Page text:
What exactly are sea turtles? We think of them as the mariners of the sea. And they have superpowers!
But let’s start at the beginning. First, what are they?
Well, they are reptiles that breathe air, even though they live in the ocean. Second, they are in the same group of cold-blooded animals which includes snakes (learn more about this misunderstood reptile at our “Snakes” page) and crocodiles. Also, they hatch from eggs laid in the sand by the female.
So how do they breathe in the ocean? Good question.
Living in the ocean has its challenges, especially since sea turtles need air to breathe. While swimming or hunting for food, they generally surface for air every 5 to 40 minutes. Hmmm, that seems like a long time to hold your breath.
Think about it. How long can you hold your breath? Thirty seconds? Maybe a minute? The average person can hold their breath for 30-120 seconds with the world record just over 22 minutes.
But it gets even more amazing. Sea turtles, depending on the species, can hold their breath for 4-7 hours when resting. Hours, not minutes! An incredible superpower.
Navigation using magnetic force
Who is the best mariner ever? Think about all the great sailors: Cousteau, Ellen MacArthur, Blackbeard the pirate, Sir Peter Blake and tons of others. OK, I admit I haven’t heard of all of these folks.
But we think the honor should go to the almighty sea turtle. Why you might ask?
Sea turtles navigate using the earth’s magnetic force to guide them. Much like foxes use the same magnetic force to hunt their prey (read our blog A Foxy Way To Use Earth’s Magnetic Field).
Swimming over 10,000 miles a year, they return to the same beach every year to lay their eggs. How do they know where to go? The turtles use the invisible lines of the earth’s magnetic field much like a sailor uses a compass.
This internal “compass” guides them through the oceans and leads them back to their nesting beach, often where they were born. A true superpower making them the greatest mariners of all time!
Sea turtle facts
There are 7 species, 6 of which live in North American waters. Can you name the different species? (Answer at the end).
Males almost never leave the water but females come ashore to lay their eggs. After digging a hole in the sand with their flippers, they lay 80-120 eggs and then cover them back up with sand.
About 60 days later, tiny turtles emerge and make a run for the ocean, hoping not to get eaten by a seagull or other predator. Watching the babies hatch is one of the greatest joys in life.
Since it is estimated that only one in a thousand babies survive to become an adult, it is so special to see one. Plus they can live to be 100 years old, making them even more extraordinary.
Sea turtles make your life better!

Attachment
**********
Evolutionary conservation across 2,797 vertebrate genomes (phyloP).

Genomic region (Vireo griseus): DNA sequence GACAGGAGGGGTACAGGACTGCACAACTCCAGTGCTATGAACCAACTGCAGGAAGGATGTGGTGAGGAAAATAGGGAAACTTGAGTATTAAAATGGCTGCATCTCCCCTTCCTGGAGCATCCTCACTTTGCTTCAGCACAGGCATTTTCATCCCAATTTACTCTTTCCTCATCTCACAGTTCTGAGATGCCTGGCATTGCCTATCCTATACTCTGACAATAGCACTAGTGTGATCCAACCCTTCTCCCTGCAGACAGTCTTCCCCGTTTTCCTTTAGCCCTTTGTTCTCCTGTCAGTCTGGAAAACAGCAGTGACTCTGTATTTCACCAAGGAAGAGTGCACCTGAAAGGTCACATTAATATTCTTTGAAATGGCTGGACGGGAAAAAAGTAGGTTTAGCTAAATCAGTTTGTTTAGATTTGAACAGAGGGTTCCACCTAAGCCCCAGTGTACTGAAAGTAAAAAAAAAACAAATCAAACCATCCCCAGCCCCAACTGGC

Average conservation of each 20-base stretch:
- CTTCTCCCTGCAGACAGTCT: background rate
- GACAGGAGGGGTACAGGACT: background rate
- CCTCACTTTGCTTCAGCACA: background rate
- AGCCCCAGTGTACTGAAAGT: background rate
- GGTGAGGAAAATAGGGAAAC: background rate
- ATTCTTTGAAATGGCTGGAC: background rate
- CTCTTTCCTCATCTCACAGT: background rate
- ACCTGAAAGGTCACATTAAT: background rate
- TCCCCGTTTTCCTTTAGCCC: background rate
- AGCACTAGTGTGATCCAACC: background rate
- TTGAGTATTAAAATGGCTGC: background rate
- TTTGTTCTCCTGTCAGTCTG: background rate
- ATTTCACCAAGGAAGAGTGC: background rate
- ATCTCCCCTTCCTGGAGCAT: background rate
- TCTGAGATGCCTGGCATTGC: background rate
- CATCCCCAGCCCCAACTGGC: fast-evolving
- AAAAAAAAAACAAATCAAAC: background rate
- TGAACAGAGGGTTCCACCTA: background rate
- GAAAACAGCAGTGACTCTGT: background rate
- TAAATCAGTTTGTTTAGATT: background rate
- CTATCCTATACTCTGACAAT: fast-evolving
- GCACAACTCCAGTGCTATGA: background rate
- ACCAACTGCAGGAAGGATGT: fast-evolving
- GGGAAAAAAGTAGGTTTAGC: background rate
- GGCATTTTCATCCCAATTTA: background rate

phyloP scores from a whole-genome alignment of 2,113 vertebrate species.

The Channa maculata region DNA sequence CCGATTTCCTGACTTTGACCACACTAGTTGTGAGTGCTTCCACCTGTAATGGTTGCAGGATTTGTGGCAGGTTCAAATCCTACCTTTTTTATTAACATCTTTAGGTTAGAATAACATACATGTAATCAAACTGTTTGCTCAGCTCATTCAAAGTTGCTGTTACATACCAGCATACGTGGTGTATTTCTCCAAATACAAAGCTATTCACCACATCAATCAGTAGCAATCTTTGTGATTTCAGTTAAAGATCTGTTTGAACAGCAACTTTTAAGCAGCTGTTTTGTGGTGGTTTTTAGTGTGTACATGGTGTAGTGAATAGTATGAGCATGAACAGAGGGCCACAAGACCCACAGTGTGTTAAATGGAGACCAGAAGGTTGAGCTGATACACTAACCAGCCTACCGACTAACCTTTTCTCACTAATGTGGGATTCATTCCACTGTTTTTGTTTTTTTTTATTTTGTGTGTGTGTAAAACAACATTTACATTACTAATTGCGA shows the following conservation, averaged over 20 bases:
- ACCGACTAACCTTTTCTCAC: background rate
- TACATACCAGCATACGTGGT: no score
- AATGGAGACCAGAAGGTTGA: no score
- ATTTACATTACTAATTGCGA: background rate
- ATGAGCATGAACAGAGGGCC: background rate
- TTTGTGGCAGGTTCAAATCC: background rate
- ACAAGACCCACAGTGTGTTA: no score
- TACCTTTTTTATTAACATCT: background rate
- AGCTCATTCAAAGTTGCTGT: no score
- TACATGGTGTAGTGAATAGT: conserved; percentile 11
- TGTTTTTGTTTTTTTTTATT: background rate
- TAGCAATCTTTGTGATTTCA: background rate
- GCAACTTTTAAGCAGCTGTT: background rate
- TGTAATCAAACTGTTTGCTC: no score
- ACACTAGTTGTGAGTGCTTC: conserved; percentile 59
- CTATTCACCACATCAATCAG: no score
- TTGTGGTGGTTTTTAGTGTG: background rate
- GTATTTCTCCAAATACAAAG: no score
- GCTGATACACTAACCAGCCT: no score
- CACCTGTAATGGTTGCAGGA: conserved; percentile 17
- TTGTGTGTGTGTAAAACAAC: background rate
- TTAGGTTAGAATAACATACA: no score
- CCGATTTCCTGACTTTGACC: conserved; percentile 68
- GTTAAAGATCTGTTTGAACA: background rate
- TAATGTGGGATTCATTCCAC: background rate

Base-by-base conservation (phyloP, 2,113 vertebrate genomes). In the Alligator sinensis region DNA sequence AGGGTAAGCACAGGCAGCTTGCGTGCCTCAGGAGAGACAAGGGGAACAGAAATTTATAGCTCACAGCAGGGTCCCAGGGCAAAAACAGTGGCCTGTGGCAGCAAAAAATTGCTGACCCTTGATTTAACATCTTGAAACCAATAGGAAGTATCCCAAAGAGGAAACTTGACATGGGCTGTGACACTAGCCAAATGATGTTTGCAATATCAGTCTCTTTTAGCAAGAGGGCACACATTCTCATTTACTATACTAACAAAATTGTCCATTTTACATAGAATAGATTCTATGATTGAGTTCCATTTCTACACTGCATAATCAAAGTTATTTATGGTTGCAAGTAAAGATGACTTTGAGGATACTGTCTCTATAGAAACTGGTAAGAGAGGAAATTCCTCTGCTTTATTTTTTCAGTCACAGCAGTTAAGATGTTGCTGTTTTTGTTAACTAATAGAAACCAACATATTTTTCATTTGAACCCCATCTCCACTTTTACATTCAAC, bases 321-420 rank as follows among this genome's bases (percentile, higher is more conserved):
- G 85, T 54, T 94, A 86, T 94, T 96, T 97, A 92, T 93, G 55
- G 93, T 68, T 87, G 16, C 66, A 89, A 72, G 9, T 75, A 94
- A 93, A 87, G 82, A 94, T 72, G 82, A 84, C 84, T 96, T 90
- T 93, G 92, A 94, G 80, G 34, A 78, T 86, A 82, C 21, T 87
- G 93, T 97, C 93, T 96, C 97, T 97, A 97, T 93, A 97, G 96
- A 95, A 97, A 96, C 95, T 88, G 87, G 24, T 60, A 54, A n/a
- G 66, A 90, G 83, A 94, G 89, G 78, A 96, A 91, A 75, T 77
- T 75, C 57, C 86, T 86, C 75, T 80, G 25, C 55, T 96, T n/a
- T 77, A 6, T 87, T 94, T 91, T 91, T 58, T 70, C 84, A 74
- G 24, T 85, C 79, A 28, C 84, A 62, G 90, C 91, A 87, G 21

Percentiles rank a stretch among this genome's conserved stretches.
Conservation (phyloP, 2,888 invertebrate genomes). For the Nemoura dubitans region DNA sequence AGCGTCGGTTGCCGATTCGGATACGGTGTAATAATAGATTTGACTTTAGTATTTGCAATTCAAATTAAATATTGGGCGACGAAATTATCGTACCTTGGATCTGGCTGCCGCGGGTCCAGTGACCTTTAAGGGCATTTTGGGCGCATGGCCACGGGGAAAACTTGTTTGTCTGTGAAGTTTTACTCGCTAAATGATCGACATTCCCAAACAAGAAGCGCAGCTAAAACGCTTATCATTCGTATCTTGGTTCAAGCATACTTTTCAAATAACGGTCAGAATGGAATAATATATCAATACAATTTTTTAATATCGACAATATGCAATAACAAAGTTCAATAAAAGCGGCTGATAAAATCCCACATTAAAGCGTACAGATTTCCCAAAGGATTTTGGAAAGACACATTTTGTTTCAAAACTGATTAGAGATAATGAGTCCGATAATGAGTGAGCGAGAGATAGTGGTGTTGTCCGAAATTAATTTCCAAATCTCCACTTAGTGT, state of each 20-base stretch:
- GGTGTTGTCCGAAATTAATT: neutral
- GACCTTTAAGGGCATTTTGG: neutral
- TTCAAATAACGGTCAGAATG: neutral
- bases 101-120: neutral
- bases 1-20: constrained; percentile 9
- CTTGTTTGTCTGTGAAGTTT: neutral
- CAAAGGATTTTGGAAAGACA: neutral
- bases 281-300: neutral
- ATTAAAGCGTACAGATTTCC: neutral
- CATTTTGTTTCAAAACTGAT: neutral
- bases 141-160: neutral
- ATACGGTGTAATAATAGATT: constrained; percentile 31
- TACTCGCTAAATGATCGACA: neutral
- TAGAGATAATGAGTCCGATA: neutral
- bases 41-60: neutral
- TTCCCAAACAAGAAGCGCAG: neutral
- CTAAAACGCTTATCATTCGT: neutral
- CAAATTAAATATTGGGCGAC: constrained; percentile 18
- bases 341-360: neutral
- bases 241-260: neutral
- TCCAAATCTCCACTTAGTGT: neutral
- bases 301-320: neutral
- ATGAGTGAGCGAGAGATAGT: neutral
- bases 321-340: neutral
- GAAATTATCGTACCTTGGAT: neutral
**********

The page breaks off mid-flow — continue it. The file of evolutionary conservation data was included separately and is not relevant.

So what good are they other than magnificent to watch? And why should I care?
If you have ever been to the beach and experienced jellyfish, you know it can be a painful encounter (See our Explore & Learn Jellyfish). Sea turtles help keep the jellyfish population from exploding. Jellyfish just happens to be one of their favorite foods!
Also, our beaches need all the help they can get to prevent erosion due to climate change causing our seas to rise. Because the turtles nest on the dunes of the beach, the leftover eggshells, unhatched eggs and hatchlings that sometimes don’t make it out of the nest provide nutrients for the plants on the dunes. The plants become stronger and provide better dune protection.
They also keep seagrasses and coral reefs healthy by grazing on them (kinda like lawnmowers). This, in turn, keeps all the fish relying on these seabeds healthier. We truly are all connected.
Become a sea turtle champion
Almost all species of sea turtles are endangered with several critically endangered. Habitat destruction, overfishing and climate change are all having a negative effect on turtle populations.
However, on the good news front, some populations are rebounding due to massive efforts to protect them. So how can you help? Even if you don’t live at the beach, there are things you can do.
First, try not to use plastics and recycle when you do. Sea turtles mistake plastic bags floating in the ocean for jellyfish and then get sick, or even die from eating them.
What to do if you find a baby sea turtle?
Finding a baby sea turtle on the beach is one of the most amazing things. To watch this tiny just-hatched baby scurry through the sand to get to the ocean is one of Mother Nature’s miracles.
And while we might think we should help it along, the best thing you can do is watch in wonder. For some tips to help it, without touching it which is illegal, check out our “The Magic of a Baby Sea Turtle”.
Buy a sculpture to help sea turtles
Donate to organizations that support sea turtle conservation. One of the organizations we recommend is Defenders of Wildlife.
We have partnered with them on one of Dale’s sculptures, The Awakening, which depicts baby loggerhead turtles hatching from their eggs. You can learn more about this bronze sculpture on our sculpture page.
All proceeds will be donated to Defenders of Wildlife to help sea turtles. A win-win!
Smithsonian Ocean Find Your Blue Series: Sea Turtles. An interesting article on some of the superpowers of sea turtles and a description of each species.
How Do Sea Turtles Find The Exact Beach Where They Were Born? A National Geographic article about loggerhead turtles using magnetic fields to navigate.
Threats To Sea Turtles by Sea Turtle Conservancy
10 places where you can watch sea turtles hatch Learn where you can watch them hatch.
Answer to the question: Can you name the 7 species? Green, Loggerhead, Leatherback, Olive ridley, Hawksbill, Flatback & Kemp’s ridley.